A group of 25 Attorneys General from various states in the US have teamed up to contest the recent decision made by the Bureau of Alcohol, Tobacco, Firearms and Explosives and U.S. Attorney General Merrick Garland regarding the “stabilizing” brace regulation. The regulation, which was announced in January, negates previous directives on pistol braces and defines a rifle as any weapon “created or modified, made or remade, and intended” meant to be fired from the shoulder. This means that pistol brace owners would have to classify their pistols as short-barrel rifles and register them with the federal government.
A coalition of attorneys general from 25 states filed a lawsuit the Federal Government over ATF pistol brace final rule https://t.co/qnurul0kvL
— Daily Caller (@DailyCaller) February 10, 2023
A lawsuit has been filed in the United States District Court for the District of North Dakota, together with several Second Amendment advocacy groups, challenging the ATF’s pistol brace rule. The rule allegedly imposes more rules, including greater taxes, extended waiting times, and licensing, according to the complaint. It further asserts that the rule is “arbitrary and capricious.” West Virginia Attorney General Patrick Morrisey spoke out on the matter, stating, “Let’s call this what it is: an attempt to restrict Americans’ Second Amendment rights. This is a terrible final rule that turns millions of popular gun modifications into ‘short-barreled rifles.’ This rule makes no sense at all.”
The coalition stressed that under the new regulation, everyone who employs stabilizing braces with “99% of firearms” must adhere to the National Firearms Act, necessitating the application of a permit, payment of a tax, and compliance during the next 4 months from owners of such weapons. This would pose a significant challenge, particularly for those who use stabilizing braces to reduce recoil, such as elderly individuals, those with restricted movement, and persons with smaller build types. Morrisey expressed his concerns, saying, “We shouldn’t make it more difficult for elderly people, persons with impairments, and many handicapped veterans to protect themselves. I’ll keep advocating for everyone in West Virginia’s constitutional right to bear arms under the Second Amendment.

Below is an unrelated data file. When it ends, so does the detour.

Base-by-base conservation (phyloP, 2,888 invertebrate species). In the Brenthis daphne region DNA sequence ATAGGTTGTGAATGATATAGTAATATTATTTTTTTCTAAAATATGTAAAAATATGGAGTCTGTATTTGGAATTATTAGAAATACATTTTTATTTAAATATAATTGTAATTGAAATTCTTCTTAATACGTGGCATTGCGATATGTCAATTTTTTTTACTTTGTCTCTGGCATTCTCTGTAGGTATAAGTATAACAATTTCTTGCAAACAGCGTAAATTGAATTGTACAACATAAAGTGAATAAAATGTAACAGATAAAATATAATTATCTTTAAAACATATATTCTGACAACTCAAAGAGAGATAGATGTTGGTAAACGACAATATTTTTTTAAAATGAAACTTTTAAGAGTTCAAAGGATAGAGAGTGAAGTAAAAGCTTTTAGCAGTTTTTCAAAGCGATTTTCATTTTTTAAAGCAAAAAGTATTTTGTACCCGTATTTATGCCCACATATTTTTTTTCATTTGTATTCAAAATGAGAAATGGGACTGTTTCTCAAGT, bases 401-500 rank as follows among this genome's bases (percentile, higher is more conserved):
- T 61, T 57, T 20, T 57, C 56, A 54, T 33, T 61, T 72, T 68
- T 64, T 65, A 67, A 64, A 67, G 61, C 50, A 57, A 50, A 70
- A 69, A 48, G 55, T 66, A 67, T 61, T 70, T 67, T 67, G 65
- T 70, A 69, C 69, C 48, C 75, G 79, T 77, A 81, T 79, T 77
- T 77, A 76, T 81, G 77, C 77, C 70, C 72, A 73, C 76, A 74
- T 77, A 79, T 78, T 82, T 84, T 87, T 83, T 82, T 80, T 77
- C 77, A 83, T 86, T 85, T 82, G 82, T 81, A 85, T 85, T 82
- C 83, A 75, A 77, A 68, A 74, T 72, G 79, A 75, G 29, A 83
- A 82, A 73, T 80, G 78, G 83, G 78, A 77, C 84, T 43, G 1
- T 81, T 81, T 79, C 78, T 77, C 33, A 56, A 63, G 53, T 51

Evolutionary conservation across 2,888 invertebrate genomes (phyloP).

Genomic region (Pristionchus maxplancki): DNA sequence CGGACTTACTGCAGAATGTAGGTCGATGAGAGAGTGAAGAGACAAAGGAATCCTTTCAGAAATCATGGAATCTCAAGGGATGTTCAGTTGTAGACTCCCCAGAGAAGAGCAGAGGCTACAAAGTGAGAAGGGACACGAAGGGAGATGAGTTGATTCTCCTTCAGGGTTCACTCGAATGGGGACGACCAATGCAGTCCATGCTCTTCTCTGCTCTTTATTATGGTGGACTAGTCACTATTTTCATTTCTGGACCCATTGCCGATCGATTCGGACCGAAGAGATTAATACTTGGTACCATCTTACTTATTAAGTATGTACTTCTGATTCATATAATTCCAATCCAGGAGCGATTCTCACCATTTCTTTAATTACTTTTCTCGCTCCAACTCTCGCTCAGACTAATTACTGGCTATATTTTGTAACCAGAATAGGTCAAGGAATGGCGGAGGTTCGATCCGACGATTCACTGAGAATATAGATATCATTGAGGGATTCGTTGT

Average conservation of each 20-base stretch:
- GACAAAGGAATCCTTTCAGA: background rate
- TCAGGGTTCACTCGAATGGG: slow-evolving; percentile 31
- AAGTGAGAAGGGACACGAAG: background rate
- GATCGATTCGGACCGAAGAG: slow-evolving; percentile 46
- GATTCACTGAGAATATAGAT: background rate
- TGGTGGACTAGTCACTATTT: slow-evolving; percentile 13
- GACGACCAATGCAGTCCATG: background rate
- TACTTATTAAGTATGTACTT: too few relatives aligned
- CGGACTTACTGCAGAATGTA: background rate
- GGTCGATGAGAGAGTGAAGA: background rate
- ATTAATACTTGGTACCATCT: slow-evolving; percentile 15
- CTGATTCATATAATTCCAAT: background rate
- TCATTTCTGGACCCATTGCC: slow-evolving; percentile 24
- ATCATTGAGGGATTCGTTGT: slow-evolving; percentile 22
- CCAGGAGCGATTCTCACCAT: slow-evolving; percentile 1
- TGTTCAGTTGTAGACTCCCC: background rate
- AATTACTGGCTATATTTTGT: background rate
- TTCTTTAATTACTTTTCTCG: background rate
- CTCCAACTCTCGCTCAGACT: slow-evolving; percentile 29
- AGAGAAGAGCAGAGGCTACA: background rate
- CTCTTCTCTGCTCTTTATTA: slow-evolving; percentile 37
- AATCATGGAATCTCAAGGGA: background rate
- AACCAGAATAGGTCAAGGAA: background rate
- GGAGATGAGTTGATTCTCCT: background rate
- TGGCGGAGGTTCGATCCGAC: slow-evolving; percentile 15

The complaint also claims that by enacting the new rule, the ATF breached the separation of powers concept. Morrisey commented on this, saying, “This is also another case of a federal agency not staying in its lane and doing the job the Constitution clearly delegates to Congress—writing laws. The Separation of Powers clearly bars federal agencies from making new laws without Congressional directive.”
Ken Paxton, Texas Attorney General, also took legal action to challenge the ATF on Thursday, claiming that the pistol brace rule is a violation of Second Amendment rights and fundamentally contravenes the Constitution. He stated, “This is yet another attempt by the Biden Administration to create a workaround to the U.S. Constitution and expand gun registration in America. This rule is dangerous and unconstitutional, and I’m hopeful that this lawsuit will ensure that it is never allowed to take effect.”
A group of 25 Attorneys General from across the US have united to dispute the ATF’s recent pistol brace regulation, claiming that it could infringe on Second Amendment rights. The regulation, they argue, imposes additional requirements such as increased taxes, extended waiting times, and registration, making it challenging for people with disabilities or small stature to defend themselves. The lawsuit further accuses the ATF of acting beyond its power by enacting the new rule without Congressional authorization, violating the principle of Separation of Powers. Texas Attorney General Ken Paxton has filed a separate legal action against the ATF to prevent the implementation of the rule. At present, U.S. Attorney General Merrick Garland has not responded to any comment requests regarding this issue.
The preceding article is a summary of an article that originally appeared on The Daily Caller